In the spirit of the ban on testing NASCAR announced Friday, team owner Jack Roush suggested going a step further, if other owners would consent to a gentlemen's agreement not to test at all.

NASCAR's ban applies to tracks that host events in any of the following series: Sprint Cup, Nationwide, Camping World Truck and Camping World East and West. That leaves open the possibility of testing at tracks that are outside that spectrum, such as Rockingham Speedway or Pikes Peak.

"I don't have any intention to try to get around their test rules," Roush said. "If we could organise a situation where all the established teams would hold hands and resolve not to test outside of the NASCAR mandated or approved testing - not go to the skid pads, not go to Canada, not to go to Pikes Peak or any of the places they're checking on - I'd be happier with that than to skirt around.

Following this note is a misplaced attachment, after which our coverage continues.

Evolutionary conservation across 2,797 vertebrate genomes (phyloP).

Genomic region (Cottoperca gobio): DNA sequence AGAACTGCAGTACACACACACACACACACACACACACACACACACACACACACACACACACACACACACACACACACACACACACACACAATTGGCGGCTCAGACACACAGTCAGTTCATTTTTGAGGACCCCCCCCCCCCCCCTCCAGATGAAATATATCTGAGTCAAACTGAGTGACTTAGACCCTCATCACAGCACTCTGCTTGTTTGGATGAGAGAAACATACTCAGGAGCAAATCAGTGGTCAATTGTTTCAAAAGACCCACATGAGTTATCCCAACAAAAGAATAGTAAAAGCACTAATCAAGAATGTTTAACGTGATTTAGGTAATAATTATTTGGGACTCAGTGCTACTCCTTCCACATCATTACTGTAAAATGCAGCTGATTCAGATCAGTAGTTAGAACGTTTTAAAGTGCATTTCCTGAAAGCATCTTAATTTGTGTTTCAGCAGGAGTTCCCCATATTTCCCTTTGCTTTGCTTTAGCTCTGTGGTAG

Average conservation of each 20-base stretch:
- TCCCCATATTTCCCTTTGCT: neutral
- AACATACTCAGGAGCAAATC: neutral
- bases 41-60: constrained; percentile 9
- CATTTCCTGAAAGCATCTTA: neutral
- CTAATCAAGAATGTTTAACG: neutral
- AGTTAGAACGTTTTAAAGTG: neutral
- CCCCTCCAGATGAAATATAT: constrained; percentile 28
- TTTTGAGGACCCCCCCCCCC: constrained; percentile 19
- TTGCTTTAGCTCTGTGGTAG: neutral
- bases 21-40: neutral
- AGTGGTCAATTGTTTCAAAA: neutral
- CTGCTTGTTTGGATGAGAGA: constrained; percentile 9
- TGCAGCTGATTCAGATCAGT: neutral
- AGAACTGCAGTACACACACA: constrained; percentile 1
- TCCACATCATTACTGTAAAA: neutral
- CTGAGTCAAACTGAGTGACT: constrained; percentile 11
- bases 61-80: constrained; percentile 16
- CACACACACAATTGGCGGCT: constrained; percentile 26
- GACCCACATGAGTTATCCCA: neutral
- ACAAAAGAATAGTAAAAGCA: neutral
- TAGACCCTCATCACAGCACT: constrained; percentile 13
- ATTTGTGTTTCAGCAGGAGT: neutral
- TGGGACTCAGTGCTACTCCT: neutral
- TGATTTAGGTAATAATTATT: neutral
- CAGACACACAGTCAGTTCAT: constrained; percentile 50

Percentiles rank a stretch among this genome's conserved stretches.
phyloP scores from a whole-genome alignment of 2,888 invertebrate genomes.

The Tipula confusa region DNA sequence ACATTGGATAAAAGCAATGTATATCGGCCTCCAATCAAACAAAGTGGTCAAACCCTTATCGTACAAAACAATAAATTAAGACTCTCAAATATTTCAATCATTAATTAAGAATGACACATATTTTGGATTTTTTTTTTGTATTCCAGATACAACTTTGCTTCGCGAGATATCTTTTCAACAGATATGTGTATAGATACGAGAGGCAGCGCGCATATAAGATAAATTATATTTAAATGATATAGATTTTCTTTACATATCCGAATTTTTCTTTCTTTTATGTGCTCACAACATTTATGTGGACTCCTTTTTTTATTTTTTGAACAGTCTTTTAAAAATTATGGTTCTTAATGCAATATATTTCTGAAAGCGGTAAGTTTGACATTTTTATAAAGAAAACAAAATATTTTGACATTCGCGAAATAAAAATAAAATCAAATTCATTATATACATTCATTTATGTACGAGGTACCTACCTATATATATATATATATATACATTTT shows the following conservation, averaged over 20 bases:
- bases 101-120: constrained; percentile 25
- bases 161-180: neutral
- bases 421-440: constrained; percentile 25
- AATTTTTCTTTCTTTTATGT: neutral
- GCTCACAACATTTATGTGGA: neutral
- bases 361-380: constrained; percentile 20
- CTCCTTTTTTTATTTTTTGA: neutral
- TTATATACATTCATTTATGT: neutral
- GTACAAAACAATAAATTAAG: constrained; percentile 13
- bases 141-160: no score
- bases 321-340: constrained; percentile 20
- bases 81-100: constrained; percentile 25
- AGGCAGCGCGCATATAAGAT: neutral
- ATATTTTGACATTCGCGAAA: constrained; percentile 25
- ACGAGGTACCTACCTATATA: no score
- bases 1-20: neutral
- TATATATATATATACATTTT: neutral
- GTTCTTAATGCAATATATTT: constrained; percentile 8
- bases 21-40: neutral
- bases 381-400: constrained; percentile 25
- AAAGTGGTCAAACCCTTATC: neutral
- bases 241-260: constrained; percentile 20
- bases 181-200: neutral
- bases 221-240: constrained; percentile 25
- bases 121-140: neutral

"If everybody else does it, we may have to do it, too, but that's certainly not in the spirit of trying to save the teams money and trying to operate in these severe economic circumstances."

Asked whether he would be party to such an agreement, Joe Gibbs Racing president J.D. Gibbs quipped, "Well, first you have to assume that we're all gentlemen.

"I think, for us, that is good wisdom, and when it comes to technical things, how the sport works, Jack is probably second to none... That's probably good wisdom on that.

"I do think the difficulty for us next year is - look, we've got a guy (Joey Logano) who's never been to these tracks. I agree with the testing, but how do you make it so a young guy at least gets his feet wet and tries some things? Do you do a little bit extra, give him a half hour at the racetrack? What can he do?"
by Reid Spencer/Sporting News



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